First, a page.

Wednesday, October 31, 2012
Not For The Squeamish
Last month I heard David Quammen speak at the Seattle Town Hall, and I nearly resolved to never eat, drink, or breathe again. Quammen is an acclaimed science writer who does his research first-hand, in this case on zoonotic diseases that cross from other species to humans. His book, SPILLOVER: ANIMAL INFECTIONS AND THE NEXT HUMAN PANDEMIC, is not for the squeamish.
It is, however, fascinating. Quammen has tramped through the jungle looking for gorillas infected with Ebola; bagged bats in search of the host reservoir for SARS; traced the path of Hendra in Australia as the disease made its way through horses, bats, and the occasional person; examined mice's ears for the ticks that cause Lyme disease. He does all this alongside working parasitologists, epidemiologists, and other scientists concerned about cross-over diseases.
This concern forms the theme of Quammen's book. As humans encroach more and more on the wilds where the host animals for these diseases live, there is greater and greater chance for the parasites (viruses, protists, bacteria, worms, and fungi) to move into us. Sometimes the original host animals are habituated to their parasites, and we are not. Sometimes there is more than one host involved. Sometimes we still haven't found the reservoir host (Ebola, for instance). Some time this could lead to the next world-wide pandemic. We've mostly dodged the bullet so far; Quammen argues that we cannot do so indefinitely.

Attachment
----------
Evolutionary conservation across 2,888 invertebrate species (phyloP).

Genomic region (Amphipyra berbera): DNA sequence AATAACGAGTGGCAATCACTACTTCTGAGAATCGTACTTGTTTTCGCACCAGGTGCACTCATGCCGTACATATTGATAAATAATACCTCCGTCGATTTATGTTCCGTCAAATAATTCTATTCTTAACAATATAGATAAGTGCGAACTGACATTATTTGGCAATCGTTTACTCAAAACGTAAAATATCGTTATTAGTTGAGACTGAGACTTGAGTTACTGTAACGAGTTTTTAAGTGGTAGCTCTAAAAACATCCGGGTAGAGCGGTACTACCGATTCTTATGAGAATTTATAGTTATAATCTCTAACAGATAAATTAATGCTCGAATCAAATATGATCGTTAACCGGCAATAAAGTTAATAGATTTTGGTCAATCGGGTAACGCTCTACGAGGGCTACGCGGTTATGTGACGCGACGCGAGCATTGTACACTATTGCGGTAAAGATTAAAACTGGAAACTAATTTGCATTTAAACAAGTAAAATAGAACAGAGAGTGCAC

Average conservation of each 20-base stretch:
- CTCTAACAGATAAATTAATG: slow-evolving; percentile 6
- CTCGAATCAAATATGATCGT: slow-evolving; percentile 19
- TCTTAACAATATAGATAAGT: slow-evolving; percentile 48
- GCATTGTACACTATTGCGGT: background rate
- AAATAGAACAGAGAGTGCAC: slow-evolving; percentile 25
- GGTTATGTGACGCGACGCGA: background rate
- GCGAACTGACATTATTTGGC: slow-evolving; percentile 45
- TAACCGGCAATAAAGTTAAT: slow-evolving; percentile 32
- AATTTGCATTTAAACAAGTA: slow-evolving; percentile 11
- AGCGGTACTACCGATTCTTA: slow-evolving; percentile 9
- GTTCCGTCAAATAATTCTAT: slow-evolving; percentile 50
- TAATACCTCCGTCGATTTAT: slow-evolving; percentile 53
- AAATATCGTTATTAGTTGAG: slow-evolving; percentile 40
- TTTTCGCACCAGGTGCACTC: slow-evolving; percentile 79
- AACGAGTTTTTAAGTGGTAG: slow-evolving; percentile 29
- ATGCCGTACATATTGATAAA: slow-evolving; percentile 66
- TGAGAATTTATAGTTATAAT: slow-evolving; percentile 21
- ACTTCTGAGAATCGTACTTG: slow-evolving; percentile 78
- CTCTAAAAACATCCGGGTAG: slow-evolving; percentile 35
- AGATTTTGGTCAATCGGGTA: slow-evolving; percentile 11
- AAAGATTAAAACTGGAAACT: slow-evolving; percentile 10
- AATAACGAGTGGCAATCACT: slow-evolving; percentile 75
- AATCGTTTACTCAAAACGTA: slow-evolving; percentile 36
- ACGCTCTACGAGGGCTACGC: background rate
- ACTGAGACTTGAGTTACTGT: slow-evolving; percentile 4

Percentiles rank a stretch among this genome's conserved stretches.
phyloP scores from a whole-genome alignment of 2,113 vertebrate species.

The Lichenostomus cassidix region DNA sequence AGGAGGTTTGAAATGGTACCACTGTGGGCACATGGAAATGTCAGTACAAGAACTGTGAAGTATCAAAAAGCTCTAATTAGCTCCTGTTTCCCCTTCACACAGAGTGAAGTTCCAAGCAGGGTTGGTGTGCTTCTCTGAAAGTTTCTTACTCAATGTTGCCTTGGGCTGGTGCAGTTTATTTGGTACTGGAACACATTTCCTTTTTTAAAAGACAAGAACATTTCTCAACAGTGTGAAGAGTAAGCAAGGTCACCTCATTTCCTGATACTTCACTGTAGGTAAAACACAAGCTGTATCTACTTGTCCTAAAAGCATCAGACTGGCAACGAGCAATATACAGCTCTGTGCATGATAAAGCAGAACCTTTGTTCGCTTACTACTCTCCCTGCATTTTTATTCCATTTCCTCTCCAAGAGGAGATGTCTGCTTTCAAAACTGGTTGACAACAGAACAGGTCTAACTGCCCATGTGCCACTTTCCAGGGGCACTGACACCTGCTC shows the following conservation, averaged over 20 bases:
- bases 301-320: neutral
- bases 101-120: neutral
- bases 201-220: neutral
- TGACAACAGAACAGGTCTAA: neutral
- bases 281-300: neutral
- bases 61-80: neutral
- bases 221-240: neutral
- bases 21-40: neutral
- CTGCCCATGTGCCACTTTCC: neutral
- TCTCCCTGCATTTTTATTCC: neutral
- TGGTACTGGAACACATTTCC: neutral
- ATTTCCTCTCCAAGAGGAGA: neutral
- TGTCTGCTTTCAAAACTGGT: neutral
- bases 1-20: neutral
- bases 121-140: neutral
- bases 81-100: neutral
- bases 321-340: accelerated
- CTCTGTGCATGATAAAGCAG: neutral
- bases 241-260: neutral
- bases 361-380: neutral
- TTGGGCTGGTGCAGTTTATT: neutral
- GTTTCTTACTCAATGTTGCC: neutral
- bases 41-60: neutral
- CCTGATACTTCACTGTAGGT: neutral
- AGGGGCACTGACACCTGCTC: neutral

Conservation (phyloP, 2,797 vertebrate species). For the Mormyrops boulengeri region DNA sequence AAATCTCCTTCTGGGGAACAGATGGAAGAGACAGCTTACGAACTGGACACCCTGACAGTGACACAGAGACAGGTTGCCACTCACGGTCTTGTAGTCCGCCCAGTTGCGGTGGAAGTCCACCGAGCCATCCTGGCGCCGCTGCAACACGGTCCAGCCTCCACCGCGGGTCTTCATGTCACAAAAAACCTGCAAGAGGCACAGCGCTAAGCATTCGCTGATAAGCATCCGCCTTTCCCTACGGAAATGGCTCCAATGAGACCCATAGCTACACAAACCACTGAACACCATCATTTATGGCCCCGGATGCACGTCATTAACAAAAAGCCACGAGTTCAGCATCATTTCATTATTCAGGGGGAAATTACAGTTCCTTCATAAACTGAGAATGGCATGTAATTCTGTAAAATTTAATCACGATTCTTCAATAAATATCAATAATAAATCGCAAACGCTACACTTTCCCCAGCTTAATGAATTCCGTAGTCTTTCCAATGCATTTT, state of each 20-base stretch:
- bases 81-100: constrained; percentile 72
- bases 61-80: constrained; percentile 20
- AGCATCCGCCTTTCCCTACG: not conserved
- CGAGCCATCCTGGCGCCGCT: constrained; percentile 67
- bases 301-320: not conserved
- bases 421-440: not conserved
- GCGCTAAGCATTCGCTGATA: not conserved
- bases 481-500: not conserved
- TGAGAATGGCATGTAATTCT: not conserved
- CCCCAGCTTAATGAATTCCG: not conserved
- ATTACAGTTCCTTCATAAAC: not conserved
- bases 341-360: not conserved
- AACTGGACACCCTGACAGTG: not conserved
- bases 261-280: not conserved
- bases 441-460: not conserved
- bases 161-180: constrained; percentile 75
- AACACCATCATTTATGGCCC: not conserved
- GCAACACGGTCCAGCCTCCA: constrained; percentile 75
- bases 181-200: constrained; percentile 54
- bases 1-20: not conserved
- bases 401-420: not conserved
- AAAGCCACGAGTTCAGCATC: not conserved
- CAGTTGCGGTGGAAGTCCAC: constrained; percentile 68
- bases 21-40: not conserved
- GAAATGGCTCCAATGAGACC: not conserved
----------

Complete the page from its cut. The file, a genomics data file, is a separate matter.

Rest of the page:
Perhaps you have to be an alarmist or a science groupie to love this book. I am the latter, and I did. Quammen writes with grace, force, and clarity. Highly recommended -- just not right before dinner.